I often prefer to have a (nearly) empty fridge to a full one, for the sheer thrill of making something out of practically nothing. Since a few posts back oh so many months ago, I've been doing the boring old routine of moderate diet-and-exercise to the tune of being down about 5 pounds, but more severe than limiting intake of food has been limiting my expenditure of cash. I am incredibly grateful to still have a job but I've steadily been living slightly above my means ever since I paired down to a one-person (one dog, one cat) household. Currently, I have a $15 dollar-a-day food budget. The last year and a half marks the first time in my professional life that I am not surrounded by free food and beverage all the live long day. Although technically I can still eat and drink for free at Half & Half, I choose not to abuse that privilege too much, mostly because I tend to piss off Jeff and the staff seem to fear me. The reality is $15 doesn't get you very far for breakfast, lunch and dinner if you don't do at least 2 of those meals yourself. If you manage to curate a good pantry, stock your fridge with the basics and shop with a modicum of a plan, you can still enjoy a few great meals out every week. I inevitably end up going over my budget at some point, but the fact that I'm tracking means I probably don't up as deeply in the hole as I would otherwise.
Anyway, tonight's challenge was: make something with the perishable leftovers in the fridge which included:
-taco meat from the superbowl (previously frozen, thawed for last night's Ladies Nacho Night, but not all eaten)
-beans from Ladies Nacho Night
-rice from beans-and-rice-taco-salad (?) lunch
-half a tomato
The challenge: Nothing Mexican. I've kind of had enough of tacos and nachos lately, I'm shocked to admit to myself. It's still the middle of winter. The economy is scary. I have too much work to do. Soup is the restorative answer. And not a taco soup. I settle on riffing on gumbo, something I've never made before.
I am hard pressed to think of a cuisine I don't like. There are a couple though, that I am almost indifferent towards, and that is Ethiopian and Cajun. I won't diss them, but I will usually opt for Chinese instead. For some reason however, whether it's a renewed sense of patriotism or my maiden discovery of creole flavors, I've "started seeing" gumbo. First, it was looking for something to do with a shitload of okra in my freezer. Then, it was a piece on a famous Cajun home cook in the NY Times Magazine, and soon I was open to the idea. Tonight's bounty gave me the excuse to take a stab at it.
Carrots, onion, celery and garlic were thankfully on hand. As was some chicken stock, which I now always have in the freezer thanks to my monthly duty of making dog food that always yields a few quarts of the stuff.
I started with a roux: 1 T. canola oil and 1 T. flour. Never before, at least in memory, have I actually made a dark roux, the kind that takes on color and actually smells nutty. I pretty much limited roux for bechamel and occasionally the backbone for a soup, but I've never spent much time coaxing the flavor from the marriage of fat and flour into something other than a scientific property. Maybe one of the reasons I've never cared for Cajun (is creole a different cuisine? must look into that) food is that I've just never had good Cajun food? In any event, I cooked the roux to a nice toffee brown for about 1o minutes while chopping my onions, celery and carrot. I added those and after they released some aromatic aroma I threw in some thyme (dried), half of a tomato (diced) and garlic (minced). I allowed this to cook a little longer and then added my chicken stock...in one frozen chunk because I was too lazy to use another pot. No difference, just melt the stock at a lower temperature at first and count on it taking longer.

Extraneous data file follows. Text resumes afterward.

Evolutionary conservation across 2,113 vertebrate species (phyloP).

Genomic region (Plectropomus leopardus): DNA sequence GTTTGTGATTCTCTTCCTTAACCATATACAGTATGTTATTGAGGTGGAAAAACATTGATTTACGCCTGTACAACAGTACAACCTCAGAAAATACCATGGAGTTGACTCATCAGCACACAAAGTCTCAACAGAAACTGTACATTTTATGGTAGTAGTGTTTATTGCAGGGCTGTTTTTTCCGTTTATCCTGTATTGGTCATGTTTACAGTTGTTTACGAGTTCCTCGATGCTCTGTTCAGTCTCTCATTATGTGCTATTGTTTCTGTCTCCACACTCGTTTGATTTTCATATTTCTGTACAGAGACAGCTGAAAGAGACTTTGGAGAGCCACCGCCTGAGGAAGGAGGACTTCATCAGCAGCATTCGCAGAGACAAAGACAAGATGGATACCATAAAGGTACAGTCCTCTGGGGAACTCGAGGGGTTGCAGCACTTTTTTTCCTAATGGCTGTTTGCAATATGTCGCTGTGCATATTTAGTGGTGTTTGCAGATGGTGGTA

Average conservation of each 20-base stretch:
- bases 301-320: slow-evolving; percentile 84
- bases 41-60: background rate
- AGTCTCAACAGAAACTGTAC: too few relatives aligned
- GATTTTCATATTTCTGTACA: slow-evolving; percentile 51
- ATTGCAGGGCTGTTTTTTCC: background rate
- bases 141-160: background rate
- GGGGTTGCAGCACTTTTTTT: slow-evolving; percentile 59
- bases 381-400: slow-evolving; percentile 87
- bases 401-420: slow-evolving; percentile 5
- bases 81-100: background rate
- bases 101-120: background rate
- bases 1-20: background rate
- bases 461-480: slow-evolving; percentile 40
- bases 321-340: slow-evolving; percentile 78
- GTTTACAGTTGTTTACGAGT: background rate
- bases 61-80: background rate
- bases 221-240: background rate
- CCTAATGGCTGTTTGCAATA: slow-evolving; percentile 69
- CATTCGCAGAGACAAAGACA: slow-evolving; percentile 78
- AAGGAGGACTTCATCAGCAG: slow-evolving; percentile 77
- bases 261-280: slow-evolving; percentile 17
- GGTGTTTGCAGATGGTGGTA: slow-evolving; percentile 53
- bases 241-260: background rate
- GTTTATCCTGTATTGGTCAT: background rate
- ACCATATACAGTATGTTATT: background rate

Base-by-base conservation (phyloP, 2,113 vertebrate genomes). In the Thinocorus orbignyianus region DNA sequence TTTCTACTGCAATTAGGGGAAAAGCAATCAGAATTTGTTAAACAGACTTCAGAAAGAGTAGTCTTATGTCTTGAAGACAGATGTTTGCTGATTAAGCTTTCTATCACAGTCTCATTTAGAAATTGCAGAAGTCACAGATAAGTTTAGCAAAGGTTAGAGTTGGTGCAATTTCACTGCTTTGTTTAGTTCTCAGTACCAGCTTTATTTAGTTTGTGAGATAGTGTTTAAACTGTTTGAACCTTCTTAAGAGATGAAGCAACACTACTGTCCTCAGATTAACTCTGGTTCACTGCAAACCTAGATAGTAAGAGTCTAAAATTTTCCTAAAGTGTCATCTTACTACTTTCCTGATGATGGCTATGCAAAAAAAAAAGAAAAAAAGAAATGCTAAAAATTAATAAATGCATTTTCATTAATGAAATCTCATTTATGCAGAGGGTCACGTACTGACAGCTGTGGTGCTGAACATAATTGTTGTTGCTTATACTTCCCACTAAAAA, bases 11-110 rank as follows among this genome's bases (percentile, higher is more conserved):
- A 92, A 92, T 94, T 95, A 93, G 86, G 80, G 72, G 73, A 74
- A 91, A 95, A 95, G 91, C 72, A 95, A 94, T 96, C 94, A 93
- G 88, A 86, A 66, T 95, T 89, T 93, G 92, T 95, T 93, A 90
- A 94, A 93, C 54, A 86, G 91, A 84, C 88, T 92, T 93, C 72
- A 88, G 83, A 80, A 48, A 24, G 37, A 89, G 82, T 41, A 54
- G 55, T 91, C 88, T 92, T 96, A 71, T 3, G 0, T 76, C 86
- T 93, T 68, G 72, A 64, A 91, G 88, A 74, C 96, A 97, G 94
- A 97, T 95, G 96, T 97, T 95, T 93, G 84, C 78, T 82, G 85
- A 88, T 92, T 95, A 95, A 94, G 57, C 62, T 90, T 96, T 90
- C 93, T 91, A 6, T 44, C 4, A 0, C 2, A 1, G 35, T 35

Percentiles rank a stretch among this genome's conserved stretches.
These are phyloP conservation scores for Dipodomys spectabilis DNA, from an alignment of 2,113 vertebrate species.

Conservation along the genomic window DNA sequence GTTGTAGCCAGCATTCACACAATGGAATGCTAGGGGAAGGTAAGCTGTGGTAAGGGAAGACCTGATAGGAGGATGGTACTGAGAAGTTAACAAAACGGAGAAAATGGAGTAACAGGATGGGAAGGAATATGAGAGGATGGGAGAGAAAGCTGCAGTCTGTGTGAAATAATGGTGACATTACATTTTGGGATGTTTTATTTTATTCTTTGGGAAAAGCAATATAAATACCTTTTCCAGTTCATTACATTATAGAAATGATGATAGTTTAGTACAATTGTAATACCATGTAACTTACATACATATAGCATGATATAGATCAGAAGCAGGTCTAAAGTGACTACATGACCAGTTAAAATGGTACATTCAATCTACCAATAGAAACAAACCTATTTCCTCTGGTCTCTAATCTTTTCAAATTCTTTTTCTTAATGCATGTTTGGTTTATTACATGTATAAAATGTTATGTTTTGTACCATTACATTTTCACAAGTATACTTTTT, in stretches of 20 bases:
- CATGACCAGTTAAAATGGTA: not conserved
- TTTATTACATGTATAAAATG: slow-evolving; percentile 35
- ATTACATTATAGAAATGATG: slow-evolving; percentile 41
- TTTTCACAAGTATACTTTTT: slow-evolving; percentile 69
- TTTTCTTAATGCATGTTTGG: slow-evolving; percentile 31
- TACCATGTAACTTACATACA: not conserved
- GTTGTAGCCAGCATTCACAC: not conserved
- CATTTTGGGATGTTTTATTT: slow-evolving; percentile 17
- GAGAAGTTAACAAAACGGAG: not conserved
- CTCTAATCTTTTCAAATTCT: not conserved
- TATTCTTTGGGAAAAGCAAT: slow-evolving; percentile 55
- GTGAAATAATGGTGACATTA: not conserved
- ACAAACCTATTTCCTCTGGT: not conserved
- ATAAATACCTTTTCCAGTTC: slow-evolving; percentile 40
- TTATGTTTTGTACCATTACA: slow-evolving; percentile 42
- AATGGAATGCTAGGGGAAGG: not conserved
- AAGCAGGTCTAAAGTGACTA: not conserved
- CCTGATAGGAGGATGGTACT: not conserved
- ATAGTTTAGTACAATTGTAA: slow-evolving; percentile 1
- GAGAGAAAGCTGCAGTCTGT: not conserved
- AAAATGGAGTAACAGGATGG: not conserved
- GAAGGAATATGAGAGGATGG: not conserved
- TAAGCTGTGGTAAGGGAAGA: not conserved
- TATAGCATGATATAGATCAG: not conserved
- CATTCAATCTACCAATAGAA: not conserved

Once the stock melted and heated I added the rice, beans and beef. Have to admit I wasn't planning on using the beef originally, but threw it in on a whim knowing it could make or break the soup. Sure, some Andouille sausage would have been nice, as would some shrimp or confit duck, but the whole point was to make it work with what I had, and use up as many perishable goods as possible. After that reached a boil I added some okra (frozen, sliced) and corn (frozen): my freezer is an equal opportunity forum for using leftovers. A teeny bit of tamari soy sauce to give it the umami that would have been delivered in the sausage. A pinch of salt. Generous grindings of black pepper and as a finishing touch, about 3 Tablespoons of leftover salsa (Herdez brand, comes in a can, it's better than $8 fancy salsa). The results? A little bit spicy, pretty hardy and legitimately good. I'm especially fond of the corn and okra aspects, and of course the broth. And my net cost on food for today and through lunch tomorrow will be $0, which means I can go crazy somewhere else in the week.
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